Dear Poopinella,

My dad is dying and I don’t know what to do about it. His parkinsons has progressed about ten fold this week (he’s 87) and he just got back from five days in the hospital. I thought hospitals fixed people and maybe they do but I think he lost his mind in there. He came down with some sort of dementia and thought he was in prison and that the nurses were trying to kill him. He blames my mom and I for having him “locked up” and everything he says to us is sarcastic and cutting. He won’t eat or take his usual medication because he thinks everything is “spiked.” And his body is failing him. He’s in a lot of pain and he can’t walk or move much due to the rigidity from the parkinsons. It is the most difficult thing I’ve seen: his mental, emotional, and physical deterioration. Up until last week my dad was the most gentle, sweet and caring father to me. I called him the marshmallow growing up because he could never stay angry long. This new man looks me in the eye and tells me he’s so disappointed in me, swears, tells me I want the worst for him. I know it’s the disease talking, or the disorientation from the hospital stay, but it knocks the wind out of my heart. Not to mention that caring for him is a full time job and it’s that much more difficult when he’s making verbal attacks. I’m afraid I’m going to lose my temper. I’m afraid of how much harder it will get. I’m afraid of the pain and how numb I’ve felt otherwise. How do I be a good daughter without losing my mind in this house where we all share a bathroom?


Bad Daughter On Her Period


Dear Bad Daughter,

It is excruciating isn’t it, seeing the people we love in pain, and how they inflict that pain on us. Your father has been through hell and back, or perhaps he has not come back yet. If he is still burning and it sounds like he is, then keep offering him orange juice. Keep making him milkshakes that you end up dumping down the drain. Offer him a warm face cloth and a funny story from your childhood and a compassionate ear for his “prison stories.” When he says, “How could you do this to me,” say, “I’m sorry. I love you.” When you want to slap him, kiss him. When that doesn’t work, bite your tongue until it bleeds and quickly leave the room. Come back when you can look at him without being secretly glad that he is in pain (which does not make you the devil, only another person sustaining burns in a neighboring furnace).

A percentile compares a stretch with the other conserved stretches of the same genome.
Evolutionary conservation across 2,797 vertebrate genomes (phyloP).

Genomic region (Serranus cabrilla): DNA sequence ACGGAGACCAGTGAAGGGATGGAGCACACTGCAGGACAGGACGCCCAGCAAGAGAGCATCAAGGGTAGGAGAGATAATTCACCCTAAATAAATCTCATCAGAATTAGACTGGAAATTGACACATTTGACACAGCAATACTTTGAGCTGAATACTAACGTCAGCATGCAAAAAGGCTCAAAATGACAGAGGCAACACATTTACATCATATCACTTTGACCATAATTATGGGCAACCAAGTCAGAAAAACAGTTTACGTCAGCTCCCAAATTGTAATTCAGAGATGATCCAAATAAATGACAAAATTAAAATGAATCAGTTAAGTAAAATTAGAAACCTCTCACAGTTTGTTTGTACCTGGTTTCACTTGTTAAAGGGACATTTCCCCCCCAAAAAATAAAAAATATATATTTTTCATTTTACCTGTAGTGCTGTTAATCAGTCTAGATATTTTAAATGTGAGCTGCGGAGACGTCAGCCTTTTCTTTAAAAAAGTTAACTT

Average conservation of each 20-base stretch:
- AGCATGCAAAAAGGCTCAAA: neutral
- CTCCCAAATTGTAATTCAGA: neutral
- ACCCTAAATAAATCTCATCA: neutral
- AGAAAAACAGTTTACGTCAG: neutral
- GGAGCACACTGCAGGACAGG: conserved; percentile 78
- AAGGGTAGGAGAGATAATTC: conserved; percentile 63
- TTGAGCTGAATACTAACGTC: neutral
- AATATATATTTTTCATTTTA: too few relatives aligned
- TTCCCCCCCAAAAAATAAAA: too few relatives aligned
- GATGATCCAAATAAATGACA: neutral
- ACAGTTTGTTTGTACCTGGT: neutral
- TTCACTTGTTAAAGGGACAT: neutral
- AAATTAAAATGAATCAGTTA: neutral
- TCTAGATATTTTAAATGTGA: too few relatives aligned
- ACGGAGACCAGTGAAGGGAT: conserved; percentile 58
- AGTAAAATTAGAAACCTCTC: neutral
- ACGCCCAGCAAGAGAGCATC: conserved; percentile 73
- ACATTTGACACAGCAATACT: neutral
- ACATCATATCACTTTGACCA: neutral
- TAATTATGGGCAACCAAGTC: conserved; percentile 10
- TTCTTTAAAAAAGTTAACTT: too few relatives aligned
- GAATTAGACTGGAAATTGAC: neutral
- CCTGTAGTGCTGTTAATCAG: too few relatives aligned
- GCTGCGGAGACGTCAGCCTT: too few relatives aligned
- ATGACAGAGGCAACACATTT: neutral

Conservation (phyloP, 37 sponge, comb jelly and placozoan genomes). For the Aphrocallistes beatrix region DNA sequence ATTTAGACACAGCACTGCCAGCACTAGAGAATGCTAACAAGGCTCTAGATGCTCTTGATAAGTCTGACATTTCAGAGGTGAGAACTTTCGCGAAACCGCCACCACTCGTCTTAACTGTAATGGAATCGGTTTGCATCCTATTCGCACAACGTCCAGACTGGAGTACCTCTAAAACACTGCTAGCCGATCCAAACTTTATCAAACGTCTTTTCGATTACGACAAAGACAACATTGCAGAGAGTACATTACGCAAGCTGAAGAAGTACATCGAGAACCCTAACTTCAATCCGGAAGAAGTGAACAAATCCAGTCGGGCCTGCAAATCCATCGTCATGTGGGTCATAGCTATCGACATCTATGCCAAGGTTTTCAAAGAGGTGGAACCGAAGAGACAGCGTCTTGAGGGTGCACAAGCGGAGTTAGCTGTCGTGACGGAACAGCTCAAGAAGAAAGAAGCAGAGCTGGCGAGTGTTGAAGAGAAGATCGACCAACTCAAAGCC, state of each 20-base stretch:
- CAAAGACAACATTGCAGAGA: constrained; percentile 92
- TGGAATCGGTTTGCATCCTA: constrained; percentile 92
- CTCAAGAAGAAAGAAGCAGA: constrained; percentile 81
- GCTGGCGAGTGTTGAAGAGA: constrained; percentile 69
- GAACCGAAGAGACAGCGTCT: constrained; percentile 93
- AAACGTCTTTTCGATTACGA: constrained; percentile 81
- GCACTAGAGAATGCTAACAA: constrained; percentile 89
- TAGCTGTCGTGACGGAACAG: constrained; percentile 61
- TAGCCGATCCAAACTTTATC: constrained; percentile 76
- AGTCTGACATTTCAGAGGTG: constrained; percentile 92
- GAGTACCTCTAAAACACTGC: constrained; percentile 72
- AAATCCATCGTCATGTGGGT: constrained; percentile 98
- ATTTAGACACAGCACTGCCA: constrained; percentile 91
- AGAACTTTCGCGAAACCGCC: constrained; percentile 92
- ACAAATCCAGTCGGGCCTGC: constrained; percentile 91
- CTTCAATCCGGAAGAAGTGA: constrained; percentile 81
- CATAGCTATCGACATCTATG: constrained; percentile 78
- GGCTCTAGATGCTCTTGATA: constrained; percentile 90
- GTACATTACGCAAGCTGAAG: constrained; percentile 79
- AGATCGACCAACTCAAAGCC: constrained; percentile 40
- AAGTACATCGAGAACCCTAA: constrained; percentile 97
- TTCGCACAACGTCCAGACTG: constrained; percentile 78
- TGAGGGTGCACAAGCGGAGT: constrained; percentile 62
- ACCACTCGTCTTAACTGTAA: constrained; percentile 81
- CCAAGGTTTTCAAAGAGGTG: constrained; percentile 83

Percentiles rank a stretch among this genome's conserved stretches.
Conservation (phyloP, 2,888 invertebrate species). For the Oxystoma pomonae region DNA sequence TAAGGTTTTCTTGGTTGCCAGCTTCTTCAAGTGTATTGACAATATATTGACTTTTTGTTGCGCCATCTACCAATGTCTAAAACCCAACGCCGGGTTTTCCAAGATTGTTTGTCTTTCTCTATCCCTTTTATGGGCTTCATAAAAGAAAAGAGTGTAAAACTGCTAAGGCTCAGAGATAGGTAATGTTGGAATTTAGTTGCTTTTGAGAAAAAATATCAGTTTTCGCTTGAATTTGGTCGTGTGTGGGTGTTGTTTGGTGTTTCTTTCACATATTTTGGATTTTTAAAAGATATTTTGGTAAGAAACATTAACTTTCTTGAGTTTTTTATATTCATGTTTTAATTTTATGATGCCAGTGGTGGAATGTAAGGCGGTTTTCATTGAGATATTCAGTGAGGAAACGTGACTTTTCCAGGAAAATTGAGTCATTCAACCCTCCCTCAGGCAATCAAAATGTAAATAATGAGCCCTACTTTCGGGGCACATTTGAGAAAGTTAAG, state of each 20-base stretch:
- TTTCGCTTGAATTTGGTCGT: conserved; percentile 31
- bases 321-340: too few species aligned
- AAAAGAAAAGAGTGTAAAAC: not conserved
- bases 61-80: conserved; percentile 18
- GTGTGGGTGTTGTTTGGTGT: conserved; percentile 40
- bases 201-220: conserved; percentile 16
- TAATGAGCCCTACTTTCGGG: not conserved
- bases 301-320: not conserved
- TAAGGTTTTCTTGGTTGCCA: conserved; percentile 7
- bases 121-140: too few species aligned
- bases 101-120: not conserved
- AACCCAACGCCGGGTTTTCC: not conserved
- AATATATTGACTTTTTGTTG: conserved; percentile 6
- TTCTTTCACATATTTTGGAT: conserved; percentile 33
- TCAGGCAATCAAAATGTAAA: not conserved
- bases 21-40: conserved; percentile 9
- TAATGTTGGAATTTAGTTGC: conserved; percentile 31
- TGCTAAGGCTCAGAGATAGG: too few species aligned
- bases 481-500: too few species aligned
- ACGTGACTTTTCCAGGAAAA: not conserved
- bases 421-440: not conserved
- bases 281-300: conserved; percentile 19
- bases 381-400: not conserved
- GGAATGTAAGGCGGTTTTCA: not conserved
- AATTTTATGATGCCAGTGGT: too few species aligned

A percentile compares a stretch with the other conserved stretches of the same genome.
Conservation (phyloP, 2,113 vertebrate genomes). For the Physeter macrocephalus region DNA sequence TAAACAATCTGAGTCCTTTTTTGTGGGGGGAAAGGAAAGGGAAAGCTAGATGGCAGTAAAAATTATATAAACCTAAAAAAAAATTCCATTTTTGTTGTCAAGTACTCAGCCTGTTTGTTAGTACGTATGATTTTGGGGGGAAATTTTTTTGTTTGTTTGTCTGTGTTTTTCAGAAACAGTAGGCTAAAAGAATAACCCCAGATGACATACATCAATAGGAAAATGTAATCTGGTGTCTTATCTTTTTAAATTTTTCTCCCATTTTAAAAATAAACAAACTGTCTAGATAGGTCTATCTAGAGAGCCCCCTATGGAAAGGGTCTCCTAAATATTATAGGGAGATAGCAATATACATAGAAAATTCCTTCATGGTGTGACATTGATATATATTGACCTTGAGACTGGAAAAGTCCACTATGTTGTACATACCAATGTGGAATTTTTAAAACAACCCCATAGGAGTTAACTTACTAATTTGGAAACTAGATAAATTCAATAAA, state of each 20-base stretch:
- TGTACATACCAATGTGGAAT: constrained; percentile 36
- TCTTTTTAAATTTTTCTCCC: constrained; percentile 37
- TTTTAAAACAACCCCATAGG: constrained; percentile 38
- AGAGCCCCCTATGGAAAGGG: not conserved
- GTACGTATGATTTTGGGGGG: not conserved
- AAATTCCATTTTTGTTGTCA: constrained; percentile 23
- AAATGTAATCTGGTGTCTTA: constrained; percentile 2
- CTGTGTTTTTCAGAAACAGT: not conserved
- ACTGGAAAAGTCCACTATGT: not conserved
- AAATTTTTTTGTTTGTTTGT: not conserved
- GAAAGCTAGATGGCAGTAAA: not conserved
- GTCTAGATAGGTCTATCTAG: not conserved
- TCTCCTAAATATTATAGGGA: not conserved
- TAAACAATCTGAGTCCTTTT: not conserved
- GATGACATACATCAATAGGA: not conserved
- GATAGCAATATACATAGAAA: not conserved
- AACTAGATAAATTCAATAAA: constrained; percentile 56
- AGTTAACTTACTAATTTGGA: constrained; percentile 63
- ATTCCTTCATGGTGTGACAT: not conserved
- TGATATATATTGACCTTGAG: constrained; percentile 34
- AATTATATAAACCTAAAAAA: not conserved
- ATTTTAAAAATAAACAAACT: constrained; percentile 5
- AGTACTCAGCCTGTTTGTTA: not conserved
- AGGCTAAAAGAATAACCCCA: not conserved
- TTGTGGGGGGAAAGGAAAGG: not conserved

At dinner your boyfriend will ask you if you think it’s possible to live too long. You will tell him yes, you have living proof seated in a wheel chair in your living room. But that answer will haunt you because you will know, even after one of the longest weeks of your life, that it isn’t true. There is a godliness in all of us that has nothing to do with the functionality of our bodies. It is not contingent upon what we say or what we do or what we think. When a person is, like your father is, knotted up with pain, no longer able to pee by himself, inevitably a voice asks What’s the point anymore? The voice is asking rhetorically but your challenge, Bad Daughter, is to respond somehow. You’ve already started to respond by asking what you can do to help— but when a disease is degenerative and hospice is coming on Monday and you can’t cure him with the tears of the unicorn you hunted for most of your childhood—listen to his snores. Hear how rhythmic and loud his breathing is when he finally receives the gift of sleep. Ask your mom if she needs anything, tell her you’re amazed at her grace then scurry from the room so she doesn’t have to deal with you crying “at the power of love,” on top of everything else. Get out of the house. Smell the lilacs and see the blue gradient of the ocean and pray for the ticks that they find a good dog and pray for the dogs that they survive their ticks—remember that life is a bigger puzzle than our judgments about good and bad, right and wrong, what should and should not be. My hunch is that most truths of living are too obscure for language, and so truth flits past us, glimpsed but not fully understood, and maybe you feel that when you touch your dad’s soft hands as they tremble in yours. Don’t get romantic about it, how’s that? Keep showing up. Say fuck you when you absolutely have to and thank you when you absolutely don’t.